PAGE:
Yesterday, I pulled up to the barn and waited for my student like usual. I expected to see her walk in the from the field excited for her first lesson back and ready to jump. Instead, I saw a hanging head, tears in her eyes, her mud-covered horse dragging along at the end of the lead rope and I heard the words that have crossed every rider’s minds a dozen times…
“I’m done. I don’t want to ride. I don’t want a horse anymore.”
My heart sank for her as she fought through tears and tried to explain that horses are a lot of work and it just wasn’t fun anymore. And I knew exactly where she was coming from. How many times have I battled between my passion and the work that has to be put in to pursue that passion?
A lot. The answer is a lot. No one tells you as a little girl how many sleepless nights you’ll have wondering when an abscess will drain, how many tears you’ll cry when your horse doesn’t feel like being caught, and how many times your heart will break when you felt like you gave it your all and it still wasn’t good enough. Or maybe they did tell me, I just wasn’t listening… In any case, it’s scary, it’s hard and it doesn’t get any easier.
I felt that same feeling when I opened my e-mail and saw the subject line that read: Your Thoroughbred Makeover Application Has Been Accepted. I was ecstatic, elated, excited (and I’m sure a bunch of other e-words I can’t think of right now) but at the same time, my heart sank. I knew this journey would not be an easy one. It would mean more late nights, tears and anxiety wondering if my training methods would hold up against the time crunch, wondering if I had chosen the right horse, wondering if I would make a fool out of myself when it came to packing up and heading to the Kentucky Horse Park.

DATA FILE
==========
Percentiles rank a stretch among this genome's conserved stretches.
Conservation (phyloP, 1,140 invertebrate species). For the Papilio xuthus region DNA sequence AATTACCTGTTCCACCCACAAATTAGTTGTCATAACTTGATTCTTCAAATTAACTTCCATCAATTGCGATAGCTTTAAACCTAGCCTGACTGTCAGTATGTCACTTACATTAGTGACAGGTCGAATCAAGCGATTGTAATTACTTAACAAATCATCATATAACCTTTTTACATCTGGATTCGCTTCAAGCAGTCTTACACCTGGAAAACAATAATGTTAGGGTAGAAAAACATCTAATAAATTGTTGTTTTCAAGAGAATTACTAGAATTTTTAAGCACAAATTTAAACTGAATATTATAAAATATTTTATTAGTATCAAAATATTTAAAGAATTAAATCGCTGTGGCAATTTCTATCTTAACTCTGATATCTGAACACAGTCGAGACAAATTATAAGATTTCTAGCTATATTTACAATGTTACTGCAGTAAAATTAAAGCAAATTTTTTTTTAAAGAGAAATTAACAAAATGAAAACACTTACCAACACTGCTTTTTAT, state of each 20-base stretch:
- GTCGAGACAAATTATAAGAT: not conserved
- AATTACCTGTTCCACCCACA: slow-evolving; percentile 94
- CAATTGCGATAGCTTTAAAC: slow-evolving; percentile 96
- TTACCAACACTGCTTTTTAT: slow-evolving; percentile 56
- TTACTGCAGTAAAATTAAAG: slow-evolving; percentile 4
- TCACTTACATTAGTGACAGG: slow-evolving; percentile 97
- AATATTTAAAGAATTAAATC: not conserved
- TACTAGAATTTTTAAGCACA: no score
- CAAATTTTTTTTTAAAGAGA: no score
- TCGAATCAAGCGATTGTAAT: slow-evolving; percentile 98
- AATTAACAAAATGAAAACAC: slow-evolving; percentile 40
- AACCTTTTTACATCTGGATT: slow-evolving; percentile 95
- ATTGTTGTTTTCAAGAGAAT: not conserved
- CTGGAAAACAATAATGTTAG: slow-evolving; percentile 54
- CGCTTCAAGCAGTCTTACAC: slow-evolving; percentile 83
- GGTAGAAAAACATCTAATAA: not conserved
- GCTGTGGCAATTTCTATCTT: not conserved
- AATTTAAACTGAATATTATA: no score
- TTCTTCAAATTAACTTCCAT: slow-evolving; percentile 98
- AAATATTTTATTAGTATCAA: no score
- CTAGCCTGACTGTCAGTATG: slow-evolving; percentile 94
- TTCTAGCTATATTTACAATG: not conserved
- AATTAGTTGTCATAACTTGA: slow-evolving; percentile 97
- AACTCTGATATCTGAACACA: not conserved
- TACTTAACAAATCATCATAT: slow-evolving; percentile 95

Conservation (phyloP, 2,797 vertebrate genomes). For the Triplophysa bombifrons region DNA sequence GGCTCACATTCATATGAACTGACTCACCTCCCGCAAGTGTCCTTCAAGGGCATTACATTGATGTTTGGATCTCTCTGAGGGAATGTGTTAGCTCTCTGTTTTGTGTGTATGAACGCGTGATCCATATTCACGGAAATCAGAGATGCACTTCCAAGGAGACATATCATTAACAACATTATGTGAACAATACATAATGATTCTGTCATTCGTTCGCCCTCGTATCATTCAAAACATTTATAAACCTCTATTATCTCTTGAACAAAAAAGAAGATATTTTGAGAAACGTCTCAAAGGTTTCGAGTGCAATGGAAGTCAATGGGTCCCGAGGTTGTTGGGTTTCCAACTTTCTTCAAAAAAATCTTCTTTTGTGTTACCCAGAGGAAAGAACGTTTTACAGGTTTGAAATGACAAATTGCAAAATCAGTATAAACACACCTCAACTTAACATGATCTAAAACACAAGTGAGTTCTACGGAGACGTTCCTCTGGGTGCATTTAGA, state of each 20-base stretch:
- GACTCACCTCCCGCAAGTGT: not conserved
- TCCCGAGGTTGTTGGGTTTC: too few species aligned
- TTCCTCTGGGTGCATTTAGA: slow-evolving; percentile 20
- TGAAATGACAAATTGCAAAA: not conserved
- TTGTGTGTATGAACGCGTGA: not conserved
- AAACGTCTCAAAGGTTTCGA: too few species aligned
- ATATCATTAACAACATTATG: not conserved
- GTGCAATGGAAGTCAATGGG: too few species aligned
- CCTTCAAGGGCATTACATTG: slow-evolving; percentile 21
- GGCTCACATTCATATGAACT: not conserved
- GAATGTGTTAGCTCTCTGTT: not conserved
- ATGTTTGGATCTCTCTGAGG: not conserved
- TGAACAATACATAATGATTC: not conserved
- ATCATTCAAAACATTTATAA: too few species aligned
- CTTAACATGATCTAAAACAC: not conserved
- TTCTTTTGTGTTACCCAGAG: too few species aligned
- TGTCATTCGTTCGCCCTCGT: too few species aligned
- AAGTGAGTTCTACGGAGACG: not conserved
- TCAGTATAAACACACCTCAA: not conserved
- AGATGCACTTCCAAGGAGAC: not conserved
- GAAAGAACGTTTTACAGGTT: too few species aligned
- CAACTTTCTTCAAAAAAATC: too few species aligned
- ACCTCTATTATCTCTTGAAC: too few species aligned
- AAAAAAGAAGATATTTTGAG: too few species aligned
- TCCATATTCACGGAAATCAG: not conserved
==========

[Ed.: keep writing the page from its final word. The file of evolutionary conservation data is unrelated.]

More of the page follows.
But, just like my student promised to give it her best shot and leave the negative thoughts on the ground, I, too, will do the same. And the feeling she felt after nailing her 3-stride line on a horse that had just weeks before left her with stitches in her lip, the same feeling I had when she dismounted, hugged her horse and thanked me for the best lesson, that’s the feeling that keeps us all going, that promises things will get better (but only after they get worse) and that convinces us to pursue a crazy dream that we never know if we can accomplish until we get there.